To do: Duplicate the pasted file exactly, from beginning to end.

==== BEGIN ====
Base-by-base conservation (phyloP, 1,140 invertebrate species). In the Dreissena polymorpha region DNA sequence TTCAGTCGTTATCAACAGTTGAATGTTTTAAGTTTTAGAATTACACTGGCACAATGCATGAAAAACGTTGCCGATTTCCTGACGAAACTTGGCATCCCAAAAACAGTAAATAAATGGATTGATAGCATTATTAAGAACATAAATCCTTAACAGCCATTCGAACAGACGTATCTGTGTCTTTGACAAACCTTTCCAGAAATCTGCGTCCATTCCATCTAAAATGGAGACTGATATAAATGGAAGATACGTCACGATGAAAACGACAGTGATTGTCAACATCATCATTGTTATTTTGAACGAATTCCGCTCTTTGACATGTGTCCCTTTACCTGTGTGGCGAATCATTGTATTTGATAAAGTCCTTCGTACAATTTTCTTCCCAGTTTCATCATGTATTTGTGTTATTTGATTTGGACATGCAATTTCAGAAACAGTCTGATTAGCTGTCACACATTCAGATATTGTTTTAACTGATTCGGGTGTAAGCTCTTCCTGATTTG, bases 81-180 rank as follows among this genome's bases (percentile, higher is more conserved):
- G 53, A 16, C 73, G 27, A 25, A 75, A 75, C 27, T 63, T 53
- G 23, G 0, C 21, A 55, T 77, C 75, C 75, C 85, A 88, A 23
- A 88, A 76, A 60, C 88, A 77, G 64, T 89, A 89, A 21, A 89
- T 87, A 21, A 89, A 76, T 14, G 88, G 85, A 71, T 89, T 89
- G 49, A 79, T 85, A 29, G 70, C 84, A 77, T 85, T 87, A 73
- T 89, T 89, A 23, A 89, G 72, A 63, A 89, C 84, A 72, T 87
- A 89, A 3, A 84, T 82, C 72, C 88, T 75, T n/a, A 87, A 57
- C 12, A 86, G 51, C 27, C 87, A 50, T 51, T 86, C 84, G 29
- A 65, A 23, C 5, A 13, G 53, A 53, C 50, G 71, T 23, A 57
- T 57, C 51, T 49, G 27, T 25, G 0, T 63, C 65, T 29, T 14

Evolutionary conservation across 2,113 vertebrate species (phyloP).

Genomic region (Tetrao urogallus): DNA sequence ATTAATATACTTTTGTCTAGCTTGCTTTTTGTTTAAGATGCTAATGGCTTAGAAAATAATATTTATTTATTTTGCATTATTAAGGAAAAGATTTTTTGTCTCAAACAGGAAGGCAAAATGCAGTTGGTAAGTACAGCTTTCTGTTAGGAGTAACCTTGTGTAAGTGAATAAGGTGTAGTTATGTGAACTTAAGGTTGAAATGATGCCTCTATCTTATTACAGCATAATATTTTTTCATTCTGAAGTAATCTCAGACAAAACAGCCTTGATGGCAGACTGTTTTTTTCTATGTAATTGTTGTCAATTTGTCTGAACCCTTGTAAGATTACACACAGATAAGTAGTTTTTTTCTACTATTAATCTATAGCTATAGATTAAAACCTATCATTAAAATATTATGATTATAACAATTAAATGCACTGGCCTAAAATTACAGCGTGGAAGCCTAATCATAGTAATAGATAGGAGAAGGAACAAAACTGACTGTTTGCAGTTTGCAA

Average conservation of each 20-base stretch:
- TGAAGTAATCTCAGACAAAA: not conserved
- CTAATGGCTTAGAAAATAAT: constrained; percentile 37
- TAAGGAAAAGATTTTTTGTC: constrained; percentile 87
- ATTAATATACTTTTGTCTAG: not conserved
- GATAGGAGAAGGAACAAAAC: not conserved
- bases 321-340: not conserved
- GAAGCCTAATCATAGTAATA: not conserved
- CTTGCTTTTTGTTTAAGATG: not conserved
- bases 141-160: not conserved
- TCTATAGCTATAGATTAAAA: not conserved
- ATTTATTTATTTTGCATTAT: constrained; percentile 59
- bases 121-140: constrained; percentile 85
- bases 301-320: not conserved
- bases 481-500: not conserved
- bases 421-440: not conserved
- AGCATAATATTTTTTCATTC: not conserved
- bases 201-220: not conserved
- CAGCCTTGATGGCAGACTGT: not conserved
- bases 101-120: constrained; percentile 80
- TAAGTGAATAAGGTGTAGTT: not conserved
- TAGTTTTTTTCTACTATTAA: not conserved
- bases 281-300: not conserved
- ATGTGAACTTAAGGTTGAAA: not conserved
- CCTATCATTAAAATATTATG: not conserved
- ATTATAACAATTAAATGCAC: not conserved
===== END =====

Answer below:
Base-by-base conservation (phyloP, 1,140 invertebrate species). In the Dreissena polymorpha region DNA sequence TTCAGTCGTTATCAACAGTTGAATGTTTTAAGTTTTAGAATTACACTGGCACAATGCATGAAAAACGTTGCCGATTTCCTGACGAAACTTGGCATCCCAAAAACAGTAAATAAATGGATTGATAGCATTATTAAGAACATAAATCCTTAACAGCCATTCGAACAGACGTATCTGTGTCTTTGACAAACCTTTCCAGAAATCTGCGTCCATTCCATCTAAAATGGAGACTGATATAAATGGAAGATACGTCACGATGAAAACGACAGTGATTGTCAACATCATCATTGTTATTTTGAACGAATTCCGCTCTTTGACATGTGTCCCTTTACCTGTGTGGCGAATCATTGTATTTGATAAAGTCCTTCGTACAATTTTCTTCCCAGTTTCATCATGTATTTGTGTTATTTGATTTGGACATGCAATTTCAGAAACAGTCTGATTAGCTGTCACACATTCAGATATTGTTTTAACTGATTCGGGTGTAAGCTCTTCCTGATTTG, bases 81-180 rank as follows among this genome's bases (percentile, higher is more conserved):
- G 53, A 16, C 73, G 27, A 25, A 75, A 75, C 27, T 63, T 53
- G 23, G 0, C 21, A 55, T 77, C 75, C 75, C 85, A 88, A 23
- A 88, A 76, A 60, C 88, A 77, G 64, T 89, A 89, A 21, A 89
- T 87, A 21, A 89, A 76, T 14, G 88, G 85, A 71, T 89, T 89
- G 49, A 79, T 85, A 29, G 70, C 84, A 77, T 85, T 87, A 73
- T 89, T 89, A 23, A 89, G 72, A 63, A 89, C 84, A 72, T 87
- A 89, A 3, A 84, T 82, C 72, C 88, T 75, T n/a, A 87, A 57
- C 12, A 86, G 51, C 27, C 87, A 50, T 51, T 86, C 84, G 29
- A 65, A 23, C 5, A 13, G 53, A 53, C 50, G 71, T 23, A 57
- T 57, C 51, T 49, G 27, T 25, G 0, T 63, C 65, T 29, T 14

Evolutionary conservation across 2,113 vertebrate species (phyloP).

Genomic region (Tetrao urogallus): DNA sequence ATTAATATACTTTTGTCTAGCTTGCTTTTTGTTTAAGATGCTAATGGCTTAGAAAATAATATTTATTTATTTTGCATTATTAAGGAAAAGATTTTTTGTCTCAAACAGGAAGGCAAAATGCAGTTGGTAAGTACAGCTTTCTGTTAGGAGTAACCTTGTGTAAGTGAATAAGGTGTAGTTATGTGAACTTAAGGTTGAAATGATGCCTCTATCTTATTACAGCATAATATTTTTTCATTCTGAAGTAATCTCAGACAAAACAGCCTTGATGGCAGACTGTTTTTTTCTATGTAATTGTTGTCAATTTGTCTGAACCCTTGTAAGATTACACACAGATAAGTAGTTTTTTTCTACTATTAATCTATAGCTATAGATTAAAACCTATCATTAAAATATTATGATTATAACAATTAAATGCACTGGCCTAAAATTACAGCGTGGAAGCCTAATCATAGTAATAGATAGGAGAAGGAACAAAACTGACTGTTTGCAGTTTGCAA

Average conservation of each 20-base stretch:
- TGAAGTAATCTCAGACAAAA: not conserved
- CTAATGGCTTAGAAAATAAT: constrained; percentile 37
- TAAGGAAAAGATTTTTTGTC: constrained; percentile 87
- ATTAATATACTTTTGTCTAG: not conserved
- GATAGGAGAAGGAACAAAAC: not conserved
- bases 321-340: not conserved
- GAAGCCTAATCATAGTAATA: not conserved
- CTTGCTTTTTGTTTAAGATG: not conserved
- bases 141-160: not conserved
- TCTATAGCTATAGATTAAAA: not conserved
- ATTTATTTATTTTGCATTAT: constrained; percentile 59
- bases 121-140: constrained; percentile 85
- bases 301-320: not conserved
- bases 481-500: not conserved
- bases 421-440: not conserved
- AGCATAATATTTTTTCATTC: not conserved
- bases 201-220: not conserved
- CAGCCTTGATGGCAGACTGT: not conserved
- bases 101-120: constrained; percentile 80
- TAAGTGAATAAGGTGTAGTT: not conserved
- TAGTTTTTTTCTACTATTAA: not conserved
- bases 281-300: not conserved
- ATGTGAACTTAAGGTTGAAA: not conserved
- CCTATCATTAAAATATTATG: not conserved
- ATTATAACAATTAAATGCAC: not conserved